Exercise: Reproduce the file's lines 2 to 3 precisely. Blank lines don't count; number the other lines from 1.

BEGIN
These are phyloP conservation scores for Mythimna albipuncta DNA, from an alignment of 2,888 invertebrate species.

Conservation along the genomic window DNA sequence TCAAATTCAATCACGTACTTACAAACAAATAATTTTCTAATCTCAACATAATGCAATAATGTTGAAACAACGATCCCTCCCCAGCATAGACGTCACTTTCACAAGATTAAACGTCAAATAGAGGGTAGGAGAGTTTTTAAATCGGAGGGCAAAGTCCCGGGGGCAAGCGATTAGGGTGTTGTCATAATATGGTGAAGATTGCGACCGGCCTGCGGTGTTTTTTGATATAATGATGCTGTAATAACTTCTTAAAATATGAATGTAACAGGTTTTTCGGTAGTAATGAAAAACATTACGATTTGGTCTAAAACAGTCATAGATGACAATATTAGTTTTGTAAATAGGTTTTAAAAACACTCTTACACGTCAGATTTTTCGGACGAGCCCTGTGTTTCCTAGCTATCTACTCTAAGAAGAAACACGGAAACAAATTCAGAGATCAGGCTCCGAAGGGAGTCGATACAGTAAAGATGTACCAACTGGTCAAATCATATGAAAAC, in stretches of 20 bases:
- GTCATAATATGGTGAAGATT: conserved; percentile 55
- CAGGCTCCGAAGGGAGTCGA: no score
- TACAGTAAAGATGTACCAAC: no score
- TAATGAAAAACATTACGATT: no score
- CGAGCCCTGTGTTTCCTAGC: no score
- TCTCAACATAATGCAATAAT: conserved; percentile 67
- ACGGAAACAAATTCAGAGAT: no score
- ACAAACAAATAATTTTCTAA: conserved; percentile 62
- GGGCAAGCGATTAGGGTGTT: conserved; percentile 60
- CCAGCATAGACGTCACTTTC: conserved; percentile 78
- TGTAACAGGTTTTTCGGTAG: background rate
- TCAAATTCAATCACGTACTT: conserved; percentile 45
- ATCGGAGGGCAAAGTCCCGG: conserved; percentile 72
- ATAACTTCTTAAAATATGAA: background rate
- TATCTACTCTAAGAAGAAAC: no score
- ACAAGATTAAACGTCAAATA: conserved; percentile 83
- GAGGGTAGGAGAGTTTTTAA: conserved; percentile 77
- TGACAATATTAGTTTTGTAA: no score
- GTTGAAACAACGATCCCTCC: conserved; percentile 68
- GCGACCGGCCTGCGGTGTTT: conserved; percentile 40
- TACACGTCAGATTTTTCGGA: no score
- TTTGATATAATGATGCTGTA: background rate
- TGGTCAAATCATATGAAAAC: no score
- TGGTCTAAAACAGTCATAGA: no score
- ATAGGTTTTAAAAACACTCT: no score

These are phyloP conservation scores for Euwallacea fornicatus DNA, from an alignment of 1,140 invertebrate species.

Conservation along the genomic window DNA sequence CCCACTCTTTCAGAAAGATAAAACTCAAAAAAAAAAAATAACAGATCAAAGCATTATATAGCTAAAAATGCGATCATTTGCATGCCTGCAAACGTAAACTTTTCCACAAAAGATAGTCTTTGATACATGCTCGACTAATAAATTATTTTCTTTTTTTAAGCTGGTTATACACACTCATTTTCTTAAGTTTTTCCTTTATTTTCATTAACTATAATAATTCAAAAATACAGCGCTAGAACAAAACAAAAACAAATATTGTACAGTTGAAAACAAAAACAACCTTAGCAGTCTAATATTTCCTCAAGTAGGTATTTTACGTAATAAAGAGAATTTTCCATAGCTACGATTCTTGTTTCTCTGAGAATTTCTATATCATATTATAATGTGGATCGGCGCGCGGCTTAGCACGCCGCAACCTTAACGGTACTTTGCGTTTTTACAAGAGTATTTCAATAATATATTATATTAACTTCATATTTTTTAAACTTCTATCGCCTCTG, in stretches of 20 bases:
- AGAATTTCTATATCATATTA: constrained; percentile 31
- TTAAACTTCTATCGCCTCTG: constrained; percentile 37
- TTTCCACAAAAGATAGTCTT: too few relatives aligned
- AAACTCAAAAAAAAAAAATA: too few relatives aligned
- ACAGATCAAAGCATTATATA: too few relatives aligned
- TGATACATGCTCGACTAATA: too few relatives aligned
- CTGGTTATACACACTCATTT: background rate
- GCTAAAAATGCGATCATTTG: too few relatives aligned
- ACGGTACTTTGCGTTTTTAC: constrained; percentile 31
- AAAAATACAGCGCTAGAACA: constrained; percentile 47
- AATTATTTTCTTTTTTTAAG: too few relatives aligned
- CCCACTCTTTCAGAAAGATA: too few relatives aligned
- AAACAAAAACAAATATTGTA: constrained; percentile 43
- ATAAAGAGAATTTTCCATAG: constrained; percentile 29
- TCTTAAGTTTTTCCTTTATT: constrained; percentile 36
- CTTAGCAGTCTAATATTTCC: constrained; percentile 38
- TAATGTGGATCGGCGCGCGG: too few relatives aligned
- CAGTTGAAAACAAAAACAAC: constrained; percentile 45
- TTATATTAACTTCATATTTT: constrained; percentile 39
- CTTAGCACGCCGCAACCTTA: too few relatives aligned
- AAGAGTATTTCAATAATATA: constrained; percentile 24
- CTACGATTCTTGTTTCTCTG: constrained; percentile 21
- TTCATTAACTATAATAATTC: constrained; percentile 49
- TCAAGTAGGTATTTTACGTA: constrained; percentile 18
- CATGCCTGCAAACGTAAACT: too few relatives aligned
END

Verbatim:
Conservation along the genomic window DNA sequence TCAAATTCAATCACGTACTTACAAACAAATAATTTTCTAATCTCAACATAATGCAATAATGTTGAAACAACGATCCCTCCCCAGCATAGACGTCACTTTCACAAGATTAAACGTCAAATAGAGGGTAGGAGAGTTTTTAAATCGGAGGGCAAAGTCCCGGGGGCAAGCGATTAGGGTGTTGTCATAATATGGTGAAGATTGCGACCGGCCTGCGGTGTTTTTTGATATAATGATGCTGTAATAACTTCTTAAAATATGAATGTAACAGGTTTTTCGGTAGTAATGAAAAACATTACGATTTGGTCTAAAACAGTCATAGATGACAATATTAGTTTTGTAAATAGGTTTTAAAAACACTCTTACACGTCAGATTTTTCGGACGAGCCCTGTGTTTCCTAGCTATCTACTCTAAGAAGAAACACGGAAACAAATTCAGAGATCAGGCTCCGAAGGGAGTCGATACAGTAAAGATGTACCAACTGGTCAAATCATATGAAAAC, in stretches of 20 bases:
- GTCATAATATGGTGAAGATT: conserved; percentile 55